Netflix Gets Original Programming -- Watch Out, Networks

Last Updated Mar 16, 2011 9:44 PM EDT

Netflix (NFLX) has taken a big step beyond partnering with television and movie studios into competing with them. The company is reportedly in talks to pick up a drama series called House of Cards starring Kevin Spacey, outbidding several cable channels in the process, according to Deadline Hollywood.

The deal could be worth more than $100 million, though a WSJ report suggested that the figure was significantly less. However, that's mere distraction. The real significance is that a last grip that traditional studios and networks had on the video entertainment business is now gone. The Internet barbarians are through the gate, and there's no way for executives to put things back into their old comfort zone.

This is a big bet for Netflix, whose net income for all of last year was $160.9 million, and there's no telling whether it will ultimately pay off. Instead of ordering a pilot, and then maybe a handful of episodes with an eye on ratings to see whether to extend into a full season, it sounds as though Netflix may commit to two seasons. Furthermore, Media Rights Capital, which produced the series, could later let it be broadcast or sold on DVDs.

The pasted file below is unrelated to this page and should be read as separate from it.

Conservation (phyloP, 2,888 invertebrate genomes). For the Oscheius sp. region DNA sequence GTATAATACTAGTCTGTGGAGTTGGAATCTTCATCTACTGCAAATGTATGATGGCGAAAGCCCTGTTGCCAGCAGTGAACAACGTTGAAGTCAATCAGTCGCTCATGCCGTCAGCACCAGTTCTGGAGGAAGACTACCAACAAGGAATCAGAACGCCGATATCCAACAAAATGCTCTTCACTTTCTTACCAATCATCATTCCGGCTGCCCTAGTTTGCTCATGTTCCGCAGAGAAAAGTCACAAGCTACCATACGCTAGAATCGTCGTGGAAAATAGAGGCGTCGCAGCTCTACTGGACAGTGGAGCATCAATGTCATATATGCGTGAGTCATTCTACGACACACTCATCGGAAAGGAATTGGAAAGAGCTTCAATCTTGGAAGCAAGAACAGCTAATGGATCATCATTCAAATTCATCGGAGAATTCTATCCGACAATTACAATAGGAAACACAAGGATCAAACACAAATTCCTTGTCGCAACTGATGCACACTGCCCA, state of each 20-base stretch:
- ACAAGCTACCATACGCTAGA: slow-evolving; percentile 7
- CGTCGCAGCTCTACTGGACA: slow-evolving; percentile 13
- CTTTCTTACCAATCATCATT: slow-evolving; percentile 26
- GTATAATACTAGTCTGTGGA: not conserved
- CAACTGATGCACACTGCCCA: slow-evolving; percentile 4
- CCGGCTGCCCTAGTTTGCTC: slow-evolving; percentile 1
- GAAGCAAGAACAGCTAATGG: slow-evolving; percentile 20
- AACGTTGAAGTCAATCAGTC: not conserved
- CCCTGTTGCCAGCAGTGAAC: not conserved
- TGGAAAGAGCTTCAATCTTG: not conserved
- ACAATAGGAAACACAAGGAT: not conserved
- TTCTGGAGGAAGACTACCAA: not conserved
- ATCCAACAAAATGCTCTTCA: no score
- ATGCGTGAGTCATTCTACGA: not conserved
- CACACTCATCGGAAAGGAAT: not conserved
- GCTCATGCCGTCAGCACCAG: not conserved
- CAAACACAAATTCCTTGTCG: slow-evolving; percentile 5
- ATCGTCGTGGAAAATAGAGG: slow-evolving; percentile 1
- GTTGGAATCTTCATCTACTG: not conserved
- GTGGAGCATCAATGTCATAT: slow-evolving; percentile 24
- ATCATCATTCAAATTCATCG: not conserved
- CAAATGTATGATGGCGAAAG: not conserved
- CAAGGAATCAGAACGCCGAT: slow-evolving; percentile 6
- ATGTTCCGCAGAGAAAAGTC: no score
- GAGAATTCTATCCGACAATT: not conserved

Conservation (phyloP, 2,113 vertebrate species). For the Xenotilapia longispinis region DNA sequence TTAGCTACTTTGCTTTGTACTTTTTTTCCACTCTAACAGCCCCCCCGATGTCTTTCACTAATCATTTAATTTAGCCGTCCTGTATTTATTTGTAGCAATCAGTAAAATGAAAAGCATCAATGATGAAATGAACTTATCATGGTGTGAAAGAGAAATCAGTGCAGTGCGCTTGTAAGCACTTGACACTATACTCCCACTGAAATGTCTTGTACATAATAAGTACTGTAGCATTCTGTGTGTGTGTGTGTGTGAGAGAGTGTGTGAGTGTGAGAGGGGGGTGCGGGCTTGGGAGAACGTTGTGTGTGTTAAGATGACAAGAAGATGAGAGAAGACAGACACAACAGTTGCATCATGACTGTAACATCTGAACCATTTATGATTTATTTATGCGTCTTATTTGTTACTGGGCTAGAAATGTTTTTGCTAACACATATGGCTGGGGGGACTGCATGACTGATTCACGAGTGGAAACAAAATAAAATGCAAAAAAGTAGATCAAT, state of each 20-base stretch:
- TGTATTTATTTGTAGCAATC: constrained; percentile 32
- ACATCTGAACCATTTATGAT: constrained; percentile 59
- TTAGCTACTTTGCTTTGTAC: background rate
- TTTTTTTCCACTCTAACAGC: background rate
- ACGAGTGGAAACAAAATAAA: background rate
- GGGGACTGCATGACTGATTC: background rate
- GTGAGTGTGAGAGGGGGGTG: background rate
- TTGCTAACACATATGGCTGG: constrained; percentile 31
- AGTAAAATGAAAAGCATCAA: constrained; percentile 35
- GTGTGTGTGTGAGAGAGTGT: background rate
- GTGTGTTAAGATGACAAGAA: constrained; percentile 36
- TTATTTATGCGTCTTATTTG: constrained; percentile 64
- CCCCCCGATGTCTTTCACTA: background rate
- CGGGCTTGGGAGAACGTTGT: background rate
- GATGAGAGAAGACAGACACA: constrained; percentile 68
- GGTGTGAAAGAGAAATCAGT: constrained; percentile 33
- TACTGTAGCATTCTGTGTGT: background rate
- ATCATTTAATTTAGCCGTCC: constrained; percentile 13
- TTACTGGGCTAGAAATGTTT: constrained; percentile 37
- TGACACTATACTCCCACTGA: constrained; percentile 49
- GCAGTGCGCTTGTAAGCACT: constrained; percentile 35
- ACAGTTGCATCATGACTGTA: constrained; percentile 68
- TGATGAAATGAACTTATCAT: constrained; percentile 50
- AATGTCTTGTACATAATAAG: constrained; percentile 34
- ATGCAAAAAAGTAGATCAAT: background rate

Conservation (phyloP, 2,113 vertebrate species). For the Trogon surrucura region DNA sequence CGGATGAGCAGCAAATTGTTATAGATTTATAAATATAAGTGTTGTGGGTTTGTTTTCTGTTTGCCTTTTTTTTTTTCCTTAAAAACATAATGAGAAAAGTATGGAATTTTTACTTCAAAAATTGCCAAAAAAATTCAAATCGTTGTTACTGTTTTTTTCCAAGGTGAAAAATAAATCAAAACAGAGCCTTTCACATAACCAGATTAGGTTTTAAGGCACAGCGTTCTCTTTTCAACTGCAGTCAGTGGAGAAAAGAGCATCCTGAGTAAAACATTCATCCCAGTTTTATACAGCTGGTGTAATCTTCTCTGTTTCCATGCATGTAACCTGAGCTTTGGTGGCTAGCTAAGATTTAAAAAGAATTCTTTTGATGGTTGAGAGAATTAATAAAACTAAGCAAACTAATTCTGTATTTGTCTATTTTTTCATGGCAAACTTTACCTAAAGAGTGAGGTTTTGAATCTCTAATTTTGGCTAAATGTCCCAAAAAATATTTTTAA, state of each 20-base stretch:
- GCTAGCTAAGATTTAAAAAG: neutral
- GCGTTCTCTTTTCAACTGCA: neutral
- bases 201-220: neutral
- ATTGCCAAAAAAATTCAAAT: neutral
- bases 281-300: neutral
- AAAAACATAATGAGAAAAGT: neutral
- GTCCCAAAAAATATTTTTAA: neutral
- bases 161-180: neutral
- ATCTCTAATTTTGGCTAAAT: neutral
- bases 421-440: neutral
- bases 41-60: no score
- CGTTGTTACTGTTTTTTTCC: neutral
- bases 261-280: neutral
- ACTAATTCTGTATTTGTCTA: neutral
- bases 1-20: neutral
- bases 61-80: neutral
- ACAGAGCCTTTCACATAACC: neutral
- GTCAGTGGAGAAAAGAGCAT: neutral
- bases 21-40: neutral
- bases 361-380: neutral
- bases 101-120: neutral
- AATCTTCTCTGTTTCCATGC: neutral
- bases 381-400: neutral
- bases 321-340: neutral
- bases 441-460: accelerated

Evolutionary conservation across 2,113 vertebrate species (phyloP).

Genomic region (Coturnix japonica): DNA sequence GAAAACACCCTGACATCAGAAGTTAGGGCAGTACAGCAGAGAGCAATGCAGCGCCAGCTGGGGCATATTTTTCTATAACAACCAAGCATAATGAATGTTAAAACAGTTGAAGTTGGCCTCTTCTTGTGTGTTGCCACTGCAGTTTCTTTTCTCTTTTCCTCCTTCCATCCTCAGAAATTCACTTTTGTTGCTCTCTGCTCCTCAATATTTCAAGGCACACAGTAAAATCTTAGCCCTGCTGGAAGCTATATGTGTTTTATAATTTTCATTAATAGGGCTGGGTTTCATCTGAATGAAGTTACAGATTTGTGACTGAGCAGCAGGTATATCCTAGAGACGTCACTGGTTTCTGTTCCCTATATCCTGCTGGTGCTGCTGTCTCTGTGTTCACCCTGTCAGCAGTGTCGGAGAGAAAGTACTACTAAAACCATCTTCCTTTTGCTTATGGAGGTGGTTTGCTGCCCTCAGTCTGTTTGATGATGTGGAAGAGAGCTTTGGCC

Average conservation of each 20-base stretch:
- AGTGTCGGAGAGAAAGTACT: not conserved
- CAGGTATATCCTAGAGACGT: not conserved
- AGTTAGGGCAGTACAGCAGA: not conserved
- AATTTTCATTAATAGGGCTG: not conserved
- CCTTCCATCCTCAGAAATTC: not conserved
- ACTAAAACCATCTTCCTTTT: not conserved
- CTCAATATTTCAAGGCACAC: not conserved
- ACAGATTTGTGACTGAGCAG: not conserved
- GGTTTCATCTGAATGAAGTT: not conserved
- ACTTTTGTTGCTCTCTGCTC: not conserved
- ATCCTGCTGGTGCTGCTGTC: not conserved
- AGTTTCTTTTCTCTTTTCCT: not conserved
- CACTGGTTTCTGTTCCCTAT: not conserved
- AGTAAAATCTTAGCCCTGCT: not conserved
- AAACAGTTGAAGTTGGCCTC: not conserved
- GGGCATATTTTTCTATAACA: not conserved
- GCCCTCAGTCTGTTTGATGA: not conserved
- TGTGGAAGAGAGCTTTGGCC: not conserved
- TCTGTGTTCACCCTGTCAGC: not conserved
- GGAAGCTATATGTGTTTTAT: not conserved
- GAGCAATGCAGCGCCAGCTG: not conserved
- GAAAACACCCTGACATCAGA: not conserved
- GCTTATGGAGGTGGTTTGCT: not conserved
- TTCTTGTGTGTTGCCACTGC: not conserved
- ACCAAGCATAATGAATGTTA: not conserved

That's right, streaming would become the first release of choice, with DVDs and even traditional broadcast television becoming aftermarkets. Traditional purveyors of television programming have just been tossed into the back seat, and that's not the only evidence:
The Internet industry is out-thinking, out-innovating, and out-maneuvering the television and movie companies. It puts into high relief why carriers are pushing to limit bandwidth. Someone actually suggested to Congress that bandwidth limitations reduce video piracy. Absolutely, if piracy means another company snagging your business.

And that's where all this could end up. House Republicans already have a bill to repeal net neutrality. That would mean carriers could put the brakes on downloads, making it economically impractical for people to get video through these other mechanisms and forcing them to continue doing business through traditional channels.

Related: Image: Courtesy, Netflix
  • Erik Sherman On Twitter»

    Erik Sherman is a widely published writer and editor who also does select ghosting and corporate work. The views expressed in this column belong to Sherman and do not represent the views of CBS Interactive. Follow him on Twitter at @ErikSherman or on Facebook.

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